With regard to the required resources, people and funding, the “Mars Project” did exceed everything that humankind had undertaken in engineering history up to that point. Developments such as the Manhattan Project’s atomic bomb and the B-52 bomber would have been overshadowed by it by far. The most amazing thing of course was the fact that its implementation would not have required any special technical breakthroughs. That is, its conceptualization was based on technologies, processes and methods that either already existed at that time or were predictable in their necessary development. With this, von Braun showed that the tremendous journey was in fact doable if only someone could be found who would pick up its financing – at a magnitude of “ten Berlin airlifts”, as Wernher later put it.

He organized the problem in four clearly defined chunks. The first was to build an armada of carrier rockets on the ground that would deliver the elements of the actual

Mars ships to their assembly site at a space station in Earth orbit. This station, a huge wheel-like “Weltraumrad” 75 m in diameter added in a second iteration, circled Earth in a two-hour orbit at 1730 km altitude and 23.5° inclination to the equator. The second step, after successful assembly of the fleet, was the actual journey to Mars and the stationing of the convoy in a 1000-km orbit around the Red Planet. The third phase involved the landing of people and their return to the orbiting ships. When these three steps were successfully accomplished, Phase 4, the fleet’s return to Earth, should have posed no particular difficulties.

After the Apollo Program, the Space Shuttle development, the construction of the French/British “chunnel” under the English Channel and the ISS Program, the undertaking of large-scale engineering projects can hardly shake today’s humans anymore. But the sheer enormity of von Braun’s Mars project even now exceeds the imagination of most people.

Just imagine: In order to transport the total mass of the huge expedition of ten (!) spaceships with a total crew of 70 persons into space, von Braun wanted to build 46 reusable launch vehicles, each with 6400 metric tons take-off mass, about three times heavier than the mighty Saturn V of the 1960s. Of this launch mass, only 39 t payload reached the space station. Each of the ten Mars ships weighed 3720 t fully loaded, as much as a Navy destroyer, thus requiring a total of 950 supply flights by the 46 super-heavy launchers, each of which therefore had to be reusable about 20 times. The assembly time for the ten expeditionary ships was estimated at nine months.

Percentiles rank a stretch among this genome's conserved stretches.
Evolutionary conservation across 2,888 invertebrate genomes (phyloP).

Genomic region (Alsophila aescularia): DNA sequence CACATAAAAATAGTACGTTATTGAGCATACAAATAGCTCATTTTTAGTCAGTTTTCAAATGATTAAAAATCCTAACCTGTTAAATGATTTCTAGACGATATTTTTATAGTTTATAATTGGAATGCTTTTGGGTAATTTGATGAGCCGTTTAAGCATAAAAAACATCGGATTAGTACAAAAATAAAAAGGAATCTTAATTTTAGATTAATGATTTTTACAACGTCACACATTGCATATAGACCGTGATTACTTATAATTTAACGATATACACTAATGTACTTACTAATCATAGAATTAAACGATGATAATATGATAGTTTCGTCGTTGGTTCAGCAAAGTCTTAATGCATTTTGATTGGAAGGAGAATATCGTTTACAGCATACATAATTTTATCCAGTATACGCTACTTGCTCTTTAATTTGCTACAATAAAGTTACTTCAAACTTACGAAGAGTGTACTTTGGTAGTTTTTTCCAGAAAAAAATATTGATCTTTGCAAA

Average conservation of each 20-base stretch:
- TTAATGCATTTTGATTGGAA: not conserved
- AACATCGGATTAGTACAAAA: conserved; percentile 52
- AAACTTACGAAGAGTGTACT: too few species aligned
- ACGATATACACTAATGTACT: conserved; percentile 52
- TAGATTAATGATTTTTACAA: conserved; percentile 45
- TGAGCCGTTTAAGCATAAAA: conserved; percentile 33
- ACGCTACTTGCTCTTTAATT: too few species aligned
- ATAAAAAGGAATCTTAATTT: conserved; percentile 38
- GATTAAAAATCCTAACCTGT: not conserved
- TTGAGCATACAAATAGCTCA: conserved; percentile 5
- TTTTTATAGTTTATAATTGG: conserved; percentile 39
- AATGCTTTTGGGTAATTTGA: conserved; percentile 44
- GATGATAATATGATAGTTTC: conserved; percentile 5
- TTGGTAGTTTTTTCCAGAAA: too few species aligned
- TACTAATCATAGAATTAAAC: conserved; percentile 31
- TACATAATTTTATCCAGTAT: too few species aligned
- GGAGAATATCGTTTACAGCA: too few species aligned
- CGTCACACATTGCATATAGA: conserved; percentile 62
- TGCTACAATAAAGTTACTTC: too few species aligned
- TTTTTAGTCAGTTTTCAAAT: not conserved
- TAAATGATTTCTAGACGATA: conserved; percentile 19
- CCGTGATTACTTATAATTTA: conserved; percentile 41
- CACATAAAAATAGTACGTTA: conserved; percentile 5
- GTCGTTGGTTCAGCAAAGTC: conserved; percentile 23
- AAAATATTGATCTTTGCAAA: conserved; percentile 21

According to the detailed plans, after the arrival of the convoy in the Mars parking orbit three winged 200 t landing vehicles were to deorbit and land to explore the surface. Each carried a payload of 149 t, sufficient to allow a landing expedition of 50 people to stay for more than 400 days. In addition to the daily rations, the cargo included ground vehicles, inflatable rubber houses, heating and propulsion fuels, research tools, construction equipment and the like.

Since nothing was known at first about the suitability of the surface for horizontal landings (strangely enough, preceding reconnaissance using unmanned precursor probes had not been considered), the first lander was to be equipped with skids, to touch down on a (likely) snow-covered polar cap (as we know today there is not much snow on the Red Planet). After a successful landing, the crew of this scout ship had to unload tracked vehicles and make their way to the equatorial zone where they prepared a landing strip on which the other two wheel-equipped machines could land. The landing site would then become the basis for long-range exploration of the planet. Over a year later, the crew would have closed down the Camp and returned to the orbiting fleet in two of their gliders, leaving the third behind. The ascent vehicles would also have been given up, and the ten expedition ships would have returned to Earth and the space station after an absence of two years and 239 days.